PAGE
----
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(503 words)

Author(s): Ruff, Anthony William | Bretschneider, Wolfgang
[German Version] I. Liturgy The Sanctus is an acclamation sung after the preface of the Eucharistic prayer. It is virtually universally used in the East and West in liturgical traditions, with increasing use in the reformed orders of less liturgical Protestant traditions. The text expresses unity of earthly worship with heavenly worship in praise of God. The text is the Trisagion based on Isaiah (Isa 6:3; see also Rev 4:8), with the added Benedictus, both of which end with “Hosanna” acclamation (see also Matt 21:9; Ps 118; 25–26a). The Trisagion (three Holys) comes ¶ from the ancient mor…


(1,708 words)

Author(s): Häußling, Angelus A. | Ratzmann, Wolfgang | Felmy, Karl Christian | Bretschneider, Wolfgang
[German Version] I. History The evening service of the Western churches in the the Liturgy of the Hours has been shaped by various traditions. Congregations gather for a liturgy of the Word in which certain Psalms are sung, Bible lessons are read, sermons are preached, and prayers are offered. Monastic communities include this service in their systematic recitation of the entire Psalter in course ( Psalterium currens). A tradition associated with house churches and cathedral churches adopted the practice of hailing the newly-lit lights of evening – among Chris…

Responsive Singing

(520 words)

Author(s): Bretschneider, Wolfgang
[German Version] is liturgical chant that alternates between different persons or ensembles. A large portion of the liturgical vocal repertory is responsive, as is only appropriate, given that by nature worship is ¶ primarily dialogical. Singing (or speaking) lengthy texts in unison is alien to the liturgy. Since earliest times, we find a variety of roles in all liturgical celebrations: presider, soloists (Cantor), schola (Singing school), congregation. Occasionally instruments, especially the organ, are included in the dialogu…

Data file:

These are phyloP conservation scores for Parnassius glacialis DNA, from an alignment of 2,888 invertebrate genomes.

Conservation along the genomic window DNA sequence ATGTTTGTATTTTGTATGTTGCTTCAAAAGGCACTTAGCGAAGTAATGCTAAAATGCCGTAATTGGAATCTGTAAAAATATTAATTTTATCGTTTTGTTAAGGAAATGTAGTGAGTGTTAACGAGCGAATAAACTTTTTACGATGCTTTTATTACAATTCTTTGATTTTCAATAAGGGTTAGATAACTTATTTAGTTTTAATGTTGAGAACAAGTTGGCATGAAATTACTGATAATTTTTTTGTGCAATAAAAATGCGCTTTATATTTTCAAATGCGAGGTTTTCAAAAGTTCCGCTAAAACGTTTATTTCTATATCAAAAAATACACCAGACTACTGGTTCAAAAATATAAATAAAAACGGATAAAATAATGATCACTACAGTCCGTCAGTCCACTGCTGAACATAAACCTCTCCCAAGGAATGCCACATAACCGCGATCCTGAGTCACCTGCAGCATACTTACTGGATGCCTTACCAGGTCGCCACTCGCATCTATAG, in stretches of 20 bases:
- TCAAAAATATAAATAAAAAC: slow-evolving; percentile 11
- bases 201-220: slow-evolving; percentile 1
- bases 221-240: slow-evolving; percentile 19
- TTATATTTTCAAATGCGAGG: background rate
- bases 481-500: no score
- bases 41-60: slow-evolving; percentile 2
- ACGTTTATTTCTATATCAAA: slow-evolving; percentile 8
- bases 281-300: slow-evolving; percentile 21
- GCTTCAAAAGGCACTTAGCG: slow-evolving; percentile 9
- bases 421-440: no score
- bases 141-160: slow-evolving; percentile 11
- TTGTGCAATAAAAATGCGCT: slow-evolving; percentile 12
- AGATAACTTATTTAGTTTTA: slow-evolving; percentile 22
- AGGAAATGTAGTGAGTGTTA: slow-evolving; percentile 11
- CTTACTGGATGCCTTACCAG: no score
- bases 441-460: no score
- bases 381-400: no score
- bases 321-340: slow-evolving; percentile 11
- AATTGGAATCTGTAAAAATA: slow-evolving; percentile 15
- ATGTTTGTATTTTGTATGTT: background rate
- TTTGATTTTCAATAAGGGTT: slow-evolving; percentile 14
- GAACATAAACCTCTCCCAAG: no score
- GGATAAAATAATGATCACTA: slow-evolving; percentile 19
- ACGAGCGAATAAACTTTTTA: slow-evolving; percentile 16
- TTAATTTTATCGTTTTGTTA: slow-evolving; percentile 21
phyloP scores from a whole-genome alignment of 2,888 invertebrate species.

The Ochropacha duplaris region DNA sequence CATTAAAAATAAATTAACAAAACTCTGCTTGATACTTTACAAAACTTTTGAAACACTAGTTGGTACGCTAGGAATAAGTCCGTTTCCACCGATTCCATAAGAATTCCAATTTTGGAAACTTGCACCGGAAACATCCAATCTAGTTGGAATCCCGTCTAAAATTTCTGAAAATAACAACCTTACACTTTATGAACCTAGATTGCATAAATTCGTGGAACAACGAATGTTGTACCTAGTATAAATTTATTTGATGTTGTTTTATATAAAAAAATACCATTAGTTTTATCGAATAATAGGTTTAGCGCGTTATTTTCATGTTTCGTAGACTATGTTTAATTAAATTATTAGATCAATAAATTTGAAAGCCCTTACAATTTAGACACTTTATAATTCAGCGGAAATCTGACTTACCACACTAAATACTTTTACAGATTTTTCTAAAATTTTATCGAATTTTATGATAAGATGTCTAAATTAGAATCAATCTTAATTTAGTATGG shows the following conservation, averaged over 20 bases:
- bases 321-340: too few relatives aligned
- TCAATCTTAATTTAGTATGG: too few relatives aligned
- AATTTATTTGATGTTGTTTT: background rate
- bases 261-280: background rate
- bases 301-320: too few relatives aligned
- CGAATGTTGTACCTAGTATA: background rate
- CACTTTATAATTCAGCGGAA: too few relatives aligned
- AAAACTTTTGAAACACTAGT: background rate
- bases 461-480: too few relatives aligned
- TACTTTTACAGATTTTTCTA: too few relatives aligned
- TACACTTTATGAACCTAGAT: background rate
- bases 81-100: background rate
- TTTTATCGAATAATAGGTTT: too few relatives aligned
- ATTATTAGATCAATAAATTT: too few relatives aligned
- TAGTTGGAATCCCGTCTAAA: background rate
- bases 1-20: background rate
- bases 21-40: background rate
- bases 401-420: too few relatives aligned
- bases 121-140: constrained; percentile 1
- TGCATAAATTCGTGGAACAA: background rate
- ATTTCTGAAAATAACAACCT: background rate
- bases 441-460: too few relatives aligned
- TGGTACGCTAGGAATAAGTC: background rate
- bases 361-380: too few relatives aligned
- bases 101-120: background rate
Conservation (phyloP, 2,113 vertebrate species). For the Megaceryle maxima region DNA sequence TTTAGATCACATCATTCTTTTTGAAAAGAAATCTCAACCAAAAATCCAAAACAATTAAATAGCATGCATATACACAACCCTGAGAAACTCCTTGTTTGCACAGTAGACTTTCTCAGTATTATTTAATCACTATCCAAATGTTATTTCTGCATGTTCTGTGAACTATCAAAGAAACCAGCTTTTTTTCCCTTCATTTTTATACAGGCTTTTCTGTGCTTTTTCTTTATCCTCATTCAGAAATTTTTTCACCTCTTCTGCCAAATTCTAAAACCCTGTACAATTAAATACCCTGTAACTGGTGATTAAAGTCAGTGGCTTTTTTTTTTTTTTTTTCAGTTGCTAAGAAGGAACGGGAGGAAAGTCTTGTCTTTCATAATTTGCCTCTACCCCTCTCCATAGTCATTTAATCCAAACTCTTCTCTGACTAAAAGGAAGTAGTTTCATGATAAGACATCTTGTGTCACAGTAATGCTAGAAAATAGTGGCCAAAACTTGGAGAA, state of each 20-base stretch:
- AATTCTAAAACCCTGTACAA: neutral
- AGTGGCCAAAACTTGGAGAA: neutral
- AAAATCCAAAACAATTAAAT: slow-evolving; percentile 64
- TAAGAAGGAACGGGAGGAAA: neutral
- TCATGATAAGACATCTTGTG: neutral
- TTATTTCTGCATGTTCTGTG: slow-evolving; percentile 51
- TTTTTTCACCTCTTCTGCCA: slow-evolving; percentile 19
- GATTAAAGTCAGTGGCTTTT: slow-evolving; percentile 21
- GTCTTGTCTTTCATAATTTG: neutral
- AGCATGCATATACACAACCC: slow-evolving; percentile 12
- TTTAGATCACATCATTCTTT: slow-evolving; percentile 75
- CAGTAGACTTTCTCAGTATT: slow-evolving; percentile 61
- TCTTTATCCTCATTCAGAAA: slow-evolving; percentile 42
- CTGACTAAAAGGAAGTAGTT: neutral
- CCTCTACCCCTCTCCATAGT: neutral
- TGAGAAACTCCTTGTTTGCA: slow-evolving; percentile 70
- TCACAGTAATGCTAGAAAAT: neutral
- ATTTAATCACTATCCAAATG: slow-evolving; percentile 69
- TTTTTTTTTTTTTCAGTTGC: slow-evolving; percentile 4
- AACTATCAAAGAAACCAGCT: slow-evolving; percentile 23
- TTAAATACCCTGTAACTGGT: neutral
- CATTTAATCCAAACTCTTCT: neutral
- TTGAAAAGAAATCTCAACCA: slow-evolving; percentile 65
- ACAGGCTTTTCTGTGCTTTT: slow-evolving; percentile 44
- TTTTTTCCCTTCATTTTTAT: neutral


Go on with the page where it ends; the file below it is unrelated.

(1,010 words)

Author(s): Foley, Edward | Bretschneider, Wolfgang
[German Version] I. Liturgy – II. Music I. Liturgy Litanies (from λετανεία/ letaneía, “public supplication”) are common among many worship traditions. A singer performs invocations or prayer request, to which the congregation each time responds with an identical request (e.g. Kyrie). Litanic patterns appear in the Old Testament (e.g. Ps. 136). Extra-biblical Jewish litanies include the selihot, based on Exod 34:6f., originally composed for days of fasting. While evidence for ¶ insistent prayer exists as early as Polycarp ( Pol. 12.3), clear evidence for litanies in Chris…

Widor, Charles-Marie

(182 words)

Author(s): Bretschneider, Wolfgang
[German Version] (Feb 21, 1844, Lyon – Mar 12, 1937, Paris), French composer and organist. Widor studied in Brussels with François-Joseph Fétis and Nicolas-Jacques Lemmens. From 1870 to 1933, he served as organist of the church of St.-Sulpice in Paris. After 1890 he taught organ at the Conservatoire de Musique; after 1896 he taught composition, succeeding Theodore Dubois. His students included Charles Tournemire, Louis Vierne, Marcel Dupré, and A. Schweitzer. The development of the symphonic organ…